- Decrease of vision in the left eye; pain when moving it; inability to determine colors.
- Decrease started this morning and has worsened over the past few hours; the condition improves in a cooler environment.
- No injuries in the past; no exposure to chemicals.
- The patient is a 32-year-old math teacher.
- The patient is alert, appears anxious.
- No family history is available.
- No information on medications.
- No allergies are identified.
- No information on immunization.
Health promotion/health maintenance
- No specific information on health promotion.
- Negative Romberg; normal finger to nose.
Review of Systems
- No fever, chills, night sweats, weight loss, fatigue, headache.
- Visual acuity 20/200 in the left eye and 20/30 in the right eye. Sclera white, conjunctiva clear. Unable to assess visual fields on the left side; visual fields on the right eye are intact. Pupil response to light is diminished in the left eye and brisk in the right eye. The optic disc is swollen. Full range of motions; no swelling or deformity.
- No changes in hearing, sore throat, nasal or sinus congestion, neck pain or stiffness, chest pain, or palpitations.
- No swelling in the legs.
- No shortness of breath or cough.
- No abdominal pain, diarrhea, constipation, polydipsia, and polyphagia.
- No dysuria, vaginal discharge, polyuria.
Review of Systems
- Muscles with normal bulk and tone.
- No integumentary changes.
- Reflexes: 2+ and symmetric in biceps, triceps, brachioradialis, patellar, and Achilles tendons; no Babinski.
- Oriented x3.
- No endocrine changes.
- Intact to temperature, vibration, and two-point discrimination in upper and lower extremities.
- No allergic reactions were identified.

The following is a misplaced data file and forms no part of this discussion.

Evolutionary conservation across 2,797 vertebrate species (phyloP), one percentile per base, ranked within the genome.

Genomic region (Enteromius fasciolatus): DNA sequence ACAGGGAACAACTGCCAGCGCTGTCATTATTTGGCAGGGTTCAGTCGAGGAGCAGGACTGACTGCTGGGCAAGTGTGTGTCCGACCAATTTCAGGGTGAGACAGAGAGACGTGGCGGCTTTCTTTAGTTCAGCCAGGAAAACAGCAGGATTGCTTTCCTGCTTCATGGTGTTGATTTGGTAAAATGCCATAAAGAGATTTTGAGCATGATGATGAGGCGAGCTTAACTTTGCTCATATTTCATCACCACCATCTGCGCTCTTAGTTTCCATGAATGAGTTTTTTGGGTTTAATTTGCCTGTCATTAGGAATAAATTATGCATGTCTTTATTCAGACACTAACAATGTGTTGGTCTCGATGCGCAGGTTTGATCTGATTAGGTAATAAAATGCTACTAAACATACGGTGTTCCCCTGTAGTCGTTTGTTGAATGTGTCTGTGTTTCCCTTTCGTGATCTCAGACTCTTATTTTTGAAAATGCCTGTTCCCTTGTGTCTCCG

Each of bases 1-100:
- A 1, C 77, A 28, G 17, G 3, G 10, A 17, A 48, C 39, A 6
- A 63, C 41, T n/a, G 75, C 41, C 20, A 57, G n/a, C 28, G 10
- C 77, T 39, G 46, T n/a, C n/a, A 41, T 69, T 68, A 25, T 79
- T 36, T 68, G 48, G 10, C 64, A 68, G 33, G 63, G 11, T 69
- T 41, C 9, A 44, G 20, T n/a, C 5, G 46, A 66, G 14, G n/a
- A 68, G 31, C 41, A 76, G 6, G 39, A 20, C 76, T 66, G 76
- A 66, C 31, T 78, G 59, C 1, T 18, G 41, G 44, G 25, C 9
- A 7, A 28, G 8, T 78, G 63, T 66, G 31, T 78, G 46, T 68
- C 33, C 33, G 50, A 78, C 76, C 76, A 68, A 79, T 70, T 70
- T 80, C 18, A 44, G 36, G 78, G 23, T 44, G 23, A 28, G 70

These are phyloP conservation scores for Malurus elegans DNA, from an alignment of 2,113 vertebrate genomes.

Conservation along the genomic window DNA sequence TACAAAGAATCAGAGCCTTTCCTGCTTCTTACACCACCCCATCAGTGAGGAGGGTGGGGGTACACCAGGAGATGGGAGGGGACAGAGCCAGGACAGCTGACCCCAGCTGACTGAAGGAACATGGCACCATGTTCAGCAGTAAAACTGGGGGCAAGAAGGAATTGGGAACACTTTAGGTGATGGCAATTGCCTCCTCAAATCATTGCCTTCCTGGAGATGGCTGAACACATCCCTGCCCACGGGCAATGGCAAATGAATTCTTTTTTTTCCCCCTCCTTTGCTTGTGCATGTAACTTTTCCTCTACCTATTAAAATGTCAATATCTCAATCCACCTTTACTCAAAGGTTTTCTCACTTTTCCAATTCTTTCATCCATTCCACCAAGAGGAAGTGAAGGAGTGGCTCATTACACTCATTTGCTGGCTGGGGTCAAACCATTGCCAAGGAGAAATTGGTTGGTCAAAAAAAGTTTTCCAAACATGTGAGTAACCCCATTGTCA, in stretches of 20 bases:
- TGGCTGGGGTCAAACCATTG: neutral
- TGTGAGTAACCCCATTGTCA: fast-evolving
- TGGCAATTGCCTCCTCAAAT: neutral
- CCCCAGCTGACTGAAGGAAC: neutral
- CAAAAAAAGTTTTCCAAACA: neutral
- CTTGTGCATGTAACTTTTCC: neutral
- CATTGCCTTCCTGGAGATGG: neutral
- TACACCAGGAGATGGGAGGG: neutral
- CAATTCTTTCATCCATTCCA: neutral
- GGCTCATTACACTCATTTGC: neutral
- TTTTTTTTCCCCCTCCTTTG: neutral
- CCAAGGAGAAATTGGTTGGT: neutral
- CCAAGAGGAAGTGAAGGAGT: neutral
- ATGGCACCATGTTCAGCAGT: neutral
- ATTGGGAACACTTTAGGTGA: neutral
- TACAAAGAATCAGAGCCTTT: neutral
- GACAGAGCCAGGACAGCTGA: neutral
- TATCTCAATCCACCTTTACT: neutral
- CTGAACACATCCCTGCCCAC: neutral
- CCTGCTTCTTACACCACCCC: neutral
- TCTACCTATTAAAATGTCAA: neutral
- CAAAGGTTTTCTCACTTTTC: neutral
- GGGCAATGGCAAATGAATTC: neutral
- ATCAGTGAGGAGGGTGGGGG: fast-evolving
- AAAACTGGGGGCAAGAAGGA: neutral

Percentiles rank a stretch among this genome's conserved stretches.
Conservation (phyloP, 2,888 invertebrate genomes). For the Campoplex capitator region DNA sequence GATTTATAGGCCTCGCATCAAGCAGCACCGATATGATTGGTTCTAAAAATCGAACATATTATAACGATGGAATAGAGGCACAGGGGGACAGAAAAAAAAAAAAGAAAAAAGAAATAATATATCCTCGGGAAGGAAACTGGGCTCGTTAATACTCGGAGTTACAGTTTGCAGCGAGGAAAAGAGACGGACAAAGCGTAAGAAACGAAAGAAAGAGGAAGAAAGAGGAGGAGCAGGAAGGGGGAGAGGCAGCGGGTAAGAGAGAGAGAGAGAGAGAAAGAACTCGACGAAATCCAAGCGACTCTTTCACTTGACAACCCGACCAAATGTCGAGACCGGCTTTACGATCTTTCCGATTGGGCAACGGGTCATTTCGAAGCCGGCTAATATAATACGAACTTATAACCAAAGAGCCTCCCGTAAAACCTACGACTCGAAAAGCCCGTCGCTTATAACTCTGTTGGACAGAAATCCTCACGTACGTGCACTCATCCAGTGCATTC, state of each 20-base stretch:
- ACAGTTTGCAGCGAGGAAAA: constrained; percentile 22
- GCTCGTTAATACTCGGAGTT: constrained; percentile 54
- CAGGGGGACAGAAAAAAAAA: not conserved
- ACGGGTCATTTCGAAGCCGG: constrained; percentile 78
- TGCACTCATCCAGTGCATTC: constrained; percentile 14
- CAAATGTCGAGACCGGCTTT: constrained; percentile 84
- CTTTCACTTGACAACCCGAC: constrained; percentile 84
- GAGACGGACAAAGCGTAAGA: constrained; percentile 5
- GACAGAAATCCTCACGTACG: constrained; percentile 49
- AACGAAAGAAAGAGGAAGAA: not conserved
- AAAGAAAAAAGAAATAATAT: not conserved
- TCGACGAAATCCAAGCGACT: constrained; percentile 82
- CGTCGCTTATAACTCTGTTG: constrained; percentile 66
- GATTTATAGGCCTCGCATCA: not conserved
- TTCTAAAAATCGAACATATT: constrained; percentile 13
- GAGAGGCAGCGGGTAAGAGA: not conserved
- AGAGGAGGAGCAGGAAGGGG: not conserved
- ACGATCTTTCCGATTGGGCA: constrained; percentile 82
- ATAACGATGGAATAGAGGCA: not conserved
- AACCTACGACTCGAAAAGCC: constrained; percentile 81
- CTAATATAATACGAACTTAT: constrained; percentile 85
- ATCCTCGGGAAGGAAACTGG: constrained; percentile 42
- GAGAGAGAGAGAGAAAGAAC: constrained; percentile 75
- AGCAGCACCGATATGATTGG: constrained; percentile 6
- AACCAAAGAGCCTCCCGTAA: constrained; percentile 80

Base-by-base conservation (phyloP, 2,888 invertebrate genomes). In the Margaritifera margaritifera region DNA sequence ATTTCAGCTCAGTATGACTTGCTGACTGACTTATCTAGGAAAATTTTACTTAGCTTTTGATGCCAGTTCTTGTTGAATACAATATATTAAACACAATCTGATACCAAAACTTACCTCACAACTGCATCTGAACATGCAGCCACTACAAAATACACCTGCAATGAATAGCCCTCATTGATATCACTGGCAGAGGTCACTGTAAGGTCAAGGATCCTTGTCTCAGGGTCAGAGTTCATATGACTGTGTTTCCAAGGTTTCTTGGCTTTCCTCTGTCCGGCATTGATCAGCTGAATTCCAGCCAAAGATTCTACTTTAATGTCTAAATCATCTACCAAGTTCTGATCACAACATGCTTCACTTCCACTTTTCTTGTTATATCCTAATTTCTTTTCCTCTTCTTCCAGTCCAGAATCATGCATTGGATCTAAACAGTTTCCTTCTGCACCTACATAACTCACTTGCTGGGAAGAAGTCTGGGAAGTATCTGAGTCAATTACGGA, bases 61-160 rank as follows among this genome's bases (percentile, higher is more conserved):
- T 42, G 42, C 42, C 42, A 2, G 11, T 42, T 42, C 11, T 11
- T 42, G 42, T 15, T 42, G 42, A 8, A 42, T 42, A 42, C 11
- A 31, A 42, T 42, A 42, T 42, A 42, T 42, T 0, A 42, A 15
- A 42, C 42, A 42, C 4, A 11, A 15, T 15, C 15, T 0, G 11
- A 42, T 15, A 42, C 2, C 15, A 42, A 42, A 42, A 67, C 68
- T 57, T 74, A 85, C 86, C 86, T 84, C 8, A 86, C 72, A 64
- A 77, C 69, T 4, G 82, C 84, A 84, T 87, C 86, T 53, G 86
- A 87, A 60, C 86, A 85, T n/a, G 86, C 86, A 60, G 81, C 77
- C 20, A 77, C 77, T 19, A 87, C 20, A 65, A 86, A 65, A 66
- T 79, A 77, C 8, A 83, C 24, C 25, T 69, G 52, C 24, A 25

- BP 135/85 mm Hg; HR 64bpm and regular, RR 16 per minute, T: 98.5F.
- The patient appeared well with normal vital signs.
Visual or laboratory examinations are not required to make a diagnosis, but they can be conducted to gather additional information. The medical diagnosis is optic neuritis or inflammation of the optic nerves. The disease is characterized by loss of vision, which progresses over several hours or days, the patient may experience pain in the eye socket and on movement (Micieli & Margolin, 2015). The pain is associated with irritation of the inflamed optic nerve. Relative afferent pupillary defect and decreased central visual acuity are the main signs of the disease on examination (Micieli & Margolin, 2015). The prognosis and treatment of the disease depends on the duration and nature of vision loss, the etiology of the disease, as well as injuries and treatment success.
Differential diagnosis is multiple sclerosis (MS), as it is often associated with optic neuritis. The disease is characterized by “high-contrast visual acuity loss is moderate, with the majority of patients having acuity better than 20/200” (Bennett, 2020, p. 3-4). Despite this, optic neuritis is more common in NMOSD and MOG-IgG disease than in MS. For the diagnosis specification, magnetic resonance imaging is recommended for the patient.
Neuromyelitis optica spectrum disorder is another possible diagnosis, which is “antibody-mediated disease of the central nervous system” (Huda et al., 2019).
In most cases, optic neuritis improves on its own, but steroid use is recommended to reduce inflammation. Steroid therapy is administered intravenously and accelerates the recovery of vision but does not affect its function. The recommended medications are “IV methylprednisolone (1000 mg/d for 3 days), followed by oral prednisone (1 mg/kg/d for 11 days)” (Bennett, 2020, p. 5). In case of worsening of the situation and persistent loss of vision, it is worth using plasma therapy. However, there is currently no evidence of the effectiveness of this method.
Bennett, J. L. (2019). Optic neuritis. Continuum, 25(5), 1236-1264. Web.
Huda, S., Whittam, D., Bhojak, M., Chamberlain, J., Noonan, C., Jacob, A., & Kneen, R. (2019). Neuromyelitis optica spectrum disorders. Clinical Medicine, 19(2), 169-176. Web.
Micieli, J. A., & Margolin, E. (2015). A 30-year-old woman with vision loss and painful eye movements. Canadian Medical Association Journal, 187(9), 673–675. Web.